Google Accounts in the Afterlife

by M-Gillies
Rules for Google's Inactive Account Manager inserted on tombstone.

Google now allows its users to delete their accounts after they have timed out for a pre-requested amount of time. 

In the day and age of social media interactions, websites such as  Twitter, Facebook, Reddit and StumbleUpon have long asked for the creation of a personal profile. With so many user accounts floating around in the vast realms of cyberspace, it’s hard to keep track of them all, but Google, has come up with their own solution of monitoring which accounts are still active and which aren’t with the Inactive Account Manager tool.

Whether you’ve written your will, talked to your family about your sendoff or even pre-arranged your sendoff memorial with a funeral director, Google has taken the extra step of helping you organize your digital assets once you’re gone with the Inactive Account Manager – a feature that allows users the ability to choose what to do with their data once their account has been inactive for an extended amount of time.

Just as Facebook and Twitter have their own procedures for handling the digital information of a deceased user, Google allows their Inactive Account Manager tool to delete all the online data from a user’s Gmail, Youtube, Google Drive and Google+ account when it detects inactivity. But users need not worry that the tool will delete their account accidentally as the program will detect activity by considering a  number of factors such as sign-ins, web history and Gmail usage.

As google product manager, Andreas Tuerk wrote, “This feature will enable you to plan your digital afterlife in a way that protects your privacy and security.”

It is because of this reasoning that Google has initiated this tool, so as to protect the digital afterlives of their users, both privacy and security, as well as making it easier for loved ones when the time comes.

How the Inactive Account Manager works is, it allows users the ability to set inactivity preferences from their Google Account settings. This means, users can set the Inactive Account Manager to suspend an account after a timeout period of three, six, nine or 12 months. It also grants them the option to notify specific contacts and send them data, and in some cases, delete an account altogether.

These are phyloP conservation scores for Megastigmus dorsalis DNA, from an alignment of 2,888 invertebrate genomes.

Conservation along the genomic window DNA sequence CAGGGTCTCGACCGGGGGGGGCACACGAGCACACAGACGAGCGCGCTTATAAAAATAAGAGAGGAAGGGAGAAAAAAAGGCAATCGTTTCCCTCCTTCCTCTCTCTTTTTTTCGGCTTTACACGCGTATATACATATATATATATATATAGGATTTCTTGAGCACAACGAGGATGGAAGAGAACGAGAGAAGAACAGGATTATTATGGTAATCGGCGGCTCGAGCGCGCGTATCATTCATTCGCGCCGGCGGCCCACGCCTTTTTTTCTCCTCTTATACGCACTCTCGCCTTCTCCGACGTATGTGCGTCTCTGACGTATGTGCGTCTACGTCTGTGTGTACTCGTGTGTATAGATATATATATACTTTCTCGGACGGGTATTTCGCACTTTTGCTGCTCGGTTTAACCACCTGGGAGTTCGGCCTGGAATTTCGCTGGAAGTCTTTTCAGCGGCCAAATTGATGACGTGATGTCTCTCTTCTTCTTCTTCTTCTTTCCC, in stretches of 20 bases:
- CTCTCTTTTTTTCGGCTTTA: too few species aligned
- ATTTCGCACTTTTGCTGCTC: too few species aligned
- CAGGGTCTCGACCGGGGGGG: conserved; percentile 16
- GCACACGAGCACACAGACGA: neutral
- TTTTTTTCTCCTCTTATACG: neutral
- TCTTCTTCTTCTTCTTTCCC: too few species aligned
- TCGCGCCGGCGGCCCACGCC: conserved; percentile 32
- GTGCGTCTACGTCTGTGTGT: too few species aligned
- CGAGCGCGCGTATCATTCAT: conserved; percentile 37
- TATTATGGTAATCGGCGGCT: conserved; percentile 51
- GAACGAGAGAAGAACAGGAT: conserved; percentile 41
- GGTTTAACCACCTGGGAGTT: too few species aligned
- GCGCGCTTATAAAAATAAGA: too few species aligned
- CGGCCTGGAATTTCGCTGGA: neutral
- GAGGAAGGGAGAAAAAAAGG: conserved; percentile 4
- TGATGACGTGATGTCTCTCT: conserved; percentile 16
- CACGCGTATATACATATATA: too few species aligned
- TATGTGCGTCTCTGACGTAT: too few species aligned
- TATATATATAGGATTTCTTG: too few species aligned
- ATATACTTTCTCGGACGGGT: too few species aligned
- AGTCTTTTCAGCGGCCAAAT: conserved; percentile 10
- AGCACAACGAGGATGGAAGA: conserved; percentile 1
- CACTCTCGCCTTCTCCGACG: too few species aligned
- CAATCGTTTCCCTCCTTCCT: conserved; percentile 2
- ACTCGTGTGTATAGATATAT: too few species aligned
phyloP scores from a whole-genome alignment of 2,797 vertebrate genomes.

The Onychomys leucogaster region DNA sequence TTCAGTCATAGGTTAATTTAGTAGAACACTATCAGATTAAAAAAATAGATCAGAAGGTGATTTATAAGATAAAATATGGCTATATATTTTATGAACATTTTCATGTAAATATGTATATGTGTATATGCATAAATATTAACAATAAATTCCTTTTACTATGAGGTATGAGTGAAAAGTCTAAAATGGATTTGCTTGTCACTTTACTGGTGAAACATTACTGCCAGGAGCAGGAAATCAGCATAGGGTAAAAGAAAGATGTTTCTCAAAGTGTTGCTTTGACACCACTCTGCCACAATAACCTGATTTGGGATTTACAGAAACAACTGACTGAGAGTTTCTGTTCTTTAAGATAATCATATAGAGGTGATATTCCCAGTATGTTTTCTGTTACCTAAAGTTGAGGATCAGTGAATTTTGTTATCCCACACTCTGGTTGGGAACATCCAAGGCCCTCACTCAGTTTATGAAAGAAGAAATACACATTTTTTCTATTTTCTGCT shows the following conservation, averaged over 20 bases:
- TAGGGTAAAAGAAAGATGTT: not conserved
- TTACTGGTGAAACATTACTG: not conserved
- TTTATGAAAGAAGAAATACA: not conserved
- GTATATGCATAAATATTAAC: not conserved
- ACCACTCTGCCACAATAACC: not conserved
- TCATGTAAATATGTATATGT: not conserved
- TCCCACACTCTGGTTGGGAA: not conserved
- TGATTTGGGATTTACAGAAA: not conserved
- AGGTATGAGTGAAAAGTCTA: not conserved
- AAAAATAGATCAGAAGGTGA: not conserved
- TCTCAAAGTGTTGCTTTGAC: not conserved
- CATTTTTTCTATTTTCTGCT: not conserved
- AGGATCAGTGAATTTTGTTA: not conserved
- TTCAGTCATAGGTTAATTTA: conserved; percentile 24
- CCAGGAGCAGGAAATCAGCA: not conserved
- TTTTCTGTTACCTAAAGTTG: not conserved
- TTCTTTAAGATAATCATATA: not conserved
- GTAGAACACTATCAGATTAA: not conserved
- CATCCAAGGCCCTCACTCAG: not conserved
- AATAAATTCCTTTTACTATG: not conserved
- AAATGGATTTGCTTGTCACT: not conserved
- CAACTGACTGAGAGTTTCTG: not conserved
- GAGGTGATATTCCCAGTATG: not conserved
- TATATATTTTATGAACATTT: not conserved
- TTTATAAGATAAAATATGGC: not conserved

As an added failsafe, Google also offers the option of sending a user a text or email message notifying them of the preferences before it takes action. If Google still hasn’t heard from you after that month closes, Google will notify your trusted contacts – a list of up to 10 chosen individuals who will receive an email that reads:

First-Name, Last-Name (firstname.lastname@gmail.com) instructed Google to send you this mail automatically after First-Name stopped using their account. 

First-Name has given you access to the following account data: 

+1s
Blogger
Drive
Mail
YouTube

Download First-Name’s data here.

Sincerely,

The Google Accounts Team

But the Inactive Account Manager tool doesn’t have to be set to send anyone mail. It can alternatively be set to just delete the account without sharing it at the time. This would include all data associated with the account, such as blog posts, uploaded YouTube videos, Picasa albums, Google Voice messages, mail and others.

As Tuerk further wrote in the announcement, “Not many of us like thinking about death – especially our own. But making plans for what happens after you’re gone is really important for people you leave behind.”

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